By Eimor Santos, VERA Files
While other consumers haggle for the cheapest veggies in the nearest market, soon-to-be parents Keren and James Chu go the extra mile to bring healthy organic vegetables to their table.
Every Saturday morning they go to a pick-up point in Loyola Heights in Quezon City---not so far from their home in Katipunan, to get their surprise basket of vegetables supplied by Good Food Company (GFC).
The prices are twice the commercial costs but the young couple think they are worth it. Food produced organically is tended without the use of toxic chemical pesticides and fertilizers. According to the World Health Organization, exposure to the chemicals found in pesticides increases the risk of fetal death and early childhood cancer during the mother's pregnancy.
GFC is a social enterprise that has been selling the organic produce of their partner farmers in Capas, Tarlac.
The GFC labels the consumers stakeholders, buying shares of the fresh, seasonal and organic veggies through the level of commitment of their choice. At the extreme, they can opt for the "I'm a Believer Commitment" for 12 weeks, which costs P4,800 for a family size of a mix of leafy veggies and healthy staples and P2,700 for solo size. They can also give it a try for one week for only P500 or P280.
Early this year, the Chus decided to try out organic veggies. They learned that these are good especially for Keren, who is five months pregnant. "After a month we just kept subscribing," James, a 29 year-old pastor, said.
Expensive as they may seem, they are worth the price. With organic, Charlene Tan, one of the GFC founders said people get more essential vitamins and minerals.
Besides its passion to take care of the environment and consumers' health, the GFC shows concern for the usually bedraggled farmers as well.
Stakeholders also commit to share the risk of the farmers in case of drought or flooding, giving farmers the security and compensation they deserve.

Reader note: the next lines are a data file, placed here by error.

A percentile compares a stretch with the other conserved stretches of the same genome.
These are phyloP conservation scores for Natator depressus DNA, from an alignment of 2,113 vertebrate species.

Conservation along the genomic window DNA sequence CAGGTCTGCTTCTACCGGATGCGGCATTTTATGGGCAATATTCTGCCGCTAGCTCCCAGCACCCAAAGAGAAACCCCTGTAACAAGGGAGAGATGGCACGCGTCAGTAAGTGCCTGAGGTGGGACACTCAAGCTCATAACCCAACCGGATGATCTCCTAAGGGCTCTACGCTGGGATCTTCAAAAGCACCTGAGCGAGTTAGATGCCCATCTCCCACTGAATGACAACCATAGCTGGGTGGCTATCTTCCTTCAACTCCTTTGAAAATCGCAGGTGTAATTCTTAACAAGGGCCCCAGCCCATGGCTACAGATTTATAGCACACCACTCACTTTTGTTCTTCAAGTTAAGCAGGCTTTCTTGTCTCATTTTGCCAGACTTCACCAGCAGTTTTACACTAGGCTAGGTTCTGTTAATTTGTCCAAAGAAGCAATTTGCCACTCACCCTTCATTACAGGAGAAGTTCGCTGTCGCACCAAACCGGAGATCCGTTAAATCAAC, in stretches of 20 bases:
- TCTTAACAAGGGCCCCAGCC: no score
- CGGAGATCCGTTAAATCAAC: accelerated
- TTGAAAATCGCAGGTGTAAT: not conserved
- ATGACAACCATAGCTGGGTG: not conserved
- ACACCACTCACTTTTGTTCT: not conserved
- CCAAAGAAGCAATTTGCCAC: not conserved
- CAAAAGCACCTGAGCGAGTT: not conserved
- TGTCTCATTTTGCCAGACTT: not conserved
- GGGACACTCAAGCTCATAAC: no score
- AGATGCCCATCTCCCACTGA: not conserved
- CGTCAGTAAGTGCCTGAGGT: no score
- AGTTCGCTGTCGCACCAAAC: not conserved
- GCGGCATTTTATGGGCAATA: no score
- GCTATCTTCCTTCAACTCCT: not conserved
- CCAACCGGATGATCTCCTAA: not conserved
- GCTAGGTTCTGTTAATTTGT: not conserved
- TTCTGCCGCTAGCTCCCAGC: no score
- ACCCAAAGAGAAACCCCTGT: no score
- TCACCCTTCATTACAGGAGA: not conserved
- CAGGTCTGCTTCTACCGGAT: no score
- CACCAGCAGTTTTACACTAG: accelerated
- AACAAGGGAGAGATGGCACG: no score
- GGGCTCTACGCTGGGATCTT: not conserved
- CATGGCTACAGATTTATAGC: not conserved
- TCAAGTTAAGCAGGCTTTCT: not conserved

"You're not just a consumer… You're a part of the whole farming process, you're a part of this community," Tan said of the stakeholders.
The GFC started when a prayer group from the Christian Life Community (CLC) conceptualized the project, winning the British Council's "I am a Changemaker" contest for best social enterprise idea in the National Capital Region in July 2010.
The P100,000 prize money was then used by the company to start the ball rolling.
Since then the GFC has partnered with Sibol ng Agham at Teknolohiya, Inc. (SIBAT), a 25-year-old NGO from where the GFC gets the technical know-how and from where the farmers learn organic farming through its demo farm in Tarlac.
Going organic is never easy though. Of the 300 farmers in Tarlac, only 20 do organic farming.
Instead of using toxic pesticides, farmers mix mint and perla to their pest control solution and put fermented juice to leaves that are turning yellow to make them green once more.
"They also recognized that they don't get the itchiness or the allergies or the reactions from the chemical fertilizers and pesticides," Tan said.
The GFC used to have 70 shareholders, but today they are down to 40. A lot of them also found it real expensive and they do not even know the kind of vegetables to expect every week.
Still, the Chus would love to keep subscribing and pass this habit on to their kids. "Aside from getting good food, you are also helping the farmers in the process," Kerren said.
The GFC especially needs to do a lot of marketing so that more people will buy and the farmers can receive more incentives. This way, the cost of the veggies will be slashed down too, since transportation and other costs will be divided among more shareholders.
"We're kind of ahead of the awareness," Tan said. "Not a lot of people understand why it is important to buy organic, or what's the plight of the farmers."
Tan admitted that before she and her family also found it too pricey to go organic. They did not even eat a lot of veggies to begin with and could not even identify leafy vegetables from one another. But ever since they learned of organic they became more willing to pay for "real vegetables."
Recently, the GFC had its first open community kitchen event, where almost 20 shareholders and outsiders bonded and shared good food recipes with each other.
Marifi Orinoco or Ate Fe, 41, a cook for shareholder Casa Bayanihan, said she has learned a lot. She especially liked the Okra Salad recipe of Pinoy Eats World Chef Namee Jorolan, which she could cook for the American students of the study abroad program.
Tan said the GFC hopes that the Filipino passion for food and togetherness would help bring more people to the good food community.
(VERA Files is put out by veteran journalists taking a deeper look at current issues. Vera is Latin for "true.")